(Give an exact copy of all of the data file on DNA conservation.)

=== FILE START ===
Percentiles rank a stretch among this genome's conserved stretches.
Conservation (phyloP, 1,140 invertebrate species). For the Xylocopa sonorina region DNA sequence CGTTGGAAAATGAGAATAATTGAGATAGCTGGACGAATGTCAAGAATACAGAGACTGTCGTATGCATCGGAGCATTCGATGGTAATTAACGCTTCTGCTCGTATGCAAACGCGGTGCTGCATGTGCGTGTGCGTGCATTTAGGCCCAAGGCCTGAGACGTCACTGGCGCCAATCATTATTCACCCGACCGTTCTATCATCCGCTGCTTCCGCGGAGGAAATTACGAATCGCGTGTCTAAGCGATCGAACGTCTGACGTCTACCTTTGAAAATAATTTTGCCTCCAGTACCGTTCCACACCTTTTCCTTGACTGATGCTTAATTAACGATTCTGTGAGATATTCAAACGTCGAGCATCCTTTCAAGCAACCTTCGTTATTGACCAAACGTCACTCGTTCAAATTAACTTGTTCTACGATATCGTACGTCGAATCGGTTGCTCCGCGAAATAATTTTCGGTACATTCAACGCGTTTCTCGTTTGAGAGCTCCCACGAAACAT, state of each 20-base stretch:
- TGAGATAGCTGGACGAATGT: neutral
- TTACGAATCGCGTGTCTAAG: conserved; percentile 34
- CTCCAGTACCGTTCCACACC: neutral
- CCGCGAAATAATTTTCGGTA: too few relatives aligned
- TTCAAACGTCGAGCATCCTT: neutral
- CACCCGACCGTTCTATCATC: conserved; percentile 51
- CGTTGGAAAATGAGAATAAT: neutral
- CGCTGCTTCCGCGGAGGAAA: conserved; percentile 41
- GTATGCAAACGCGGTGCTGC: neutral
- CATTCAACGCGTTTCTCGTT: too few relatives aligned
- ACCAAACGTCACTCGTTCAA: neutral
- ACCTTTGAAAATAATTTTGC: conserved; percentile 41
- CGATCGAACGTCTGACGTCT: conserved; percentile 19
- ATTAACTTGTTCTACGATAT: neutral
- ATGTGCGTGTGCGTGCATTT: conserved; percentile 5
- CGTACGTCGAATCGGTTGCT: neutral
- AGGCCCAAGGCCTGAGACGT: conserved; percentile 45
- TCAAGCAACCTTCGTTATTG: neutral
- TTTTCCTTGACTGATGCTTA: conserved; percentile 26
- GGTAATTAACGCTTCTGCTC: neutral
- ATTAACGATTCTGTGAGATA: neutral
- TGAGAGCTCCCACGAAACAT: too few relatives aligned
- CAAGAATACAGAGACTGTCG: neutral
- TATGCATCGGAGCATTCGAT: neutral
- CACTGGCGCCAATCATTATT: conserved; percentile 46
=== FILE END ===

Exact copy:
Percentiles rank a stretch among this genome's conserved stretches.
Conservation (phyloP, 1,140 invertebrate species). For the Xylocopa sonorina region DNA sequence CGTTGGAAAATGAGAATAATTGAGATAGCTGGACGAATGTCAAGAATACAGAGACTGTCGTATGCATCGGAGCATTCGATGGTAATTAACGCTTCTGCTCGTATGCAAACGCGGTGCTGCATGTGCGTGTGCGTGCATTTAGGCCCAAGGCCTGAGACGTCACTGGCGCCAATCATTATTCACCCGACCGTTCTATCATCCGCTGCTTCCGCGGAGGAAATTACGAATCGCGTGTCTAAGCGATCGAACGTCTGACGTCTACCTTTGAAAATAATTTTGCCTCCAGTACCGTTCCACACCTTTTCCTTGACTGATGCTTAATTAACGATTCTGTGAGATATTCAAACGTCGAGCATCCTTTCAAGCAACCTTCGTTATTGACCAAACGTCACTCGTTCAAATTAACTTGTTCTACGATATCGTACGTCGAATCGGTTGCTCCGCGAAATAATTTTCGGTACATTCAACGCGTTTCTCGTTTGAGAGCTCCCACGAAACAT, state of each 20-base stretch:
- TGAGATAGCTGGACGAATGT: neutral
- TTACGAATCGCGTGTCTAAG: conserved; percentile 34
- CTCCAGTACCGTTCCACACC: neutral
- CCGCGAAATAATTTTCGGTA: too few relatives aligned
- TTCAAACGTCGAGCATCCTT: neutral
- CACCCGACCGTTCTATCATC: conserved; percentile 51
- CGTTGGAAAATGAGAATAAT: neutral
- CGCTGCTTCCGCGGAGGAAA: conserved; percentile 41
- GTATGCAAACGCGGTGCTGC: neutral
- CATTCAACGCGTTTCTCGTT: too few relatives aligned
- ACCAAACGTCACTCGTTCAA: neutral
- ACCTTTGAAAATAATTTTGC: conserved; percentile 41
- CGATCGAACGTCTGACGTCT: conserved; percentile 19
- ATTAACTTGTTCTACGATAT: neutral
- ATGTGCGTGTGCGTGCATTT: conserved; percentile 5
- CGTACGTCGAATCGGTTGCT: neutral
- AGGCCCAAGGCCTGAGACGT: conserved; percentile 45
- TCAAGCAACCTTCGTTATTG: neutral
- TTTTCCTTGACTGATGCTTA: conserved; percentile 26
- GGTAATTAACGCTTCTGCTC: neutral
- ATTAACGATTCTGTGAGATA: neutral
- TGAGAGCTCCCACGAAACAT: too few relatives aligned
- CAAGAATACAGAGACTGTCG: neutral
- TATGCATCGGAGCATTCGAT: neutral
- CACTGGCGCCAATCATTATT: conserved; percentile 46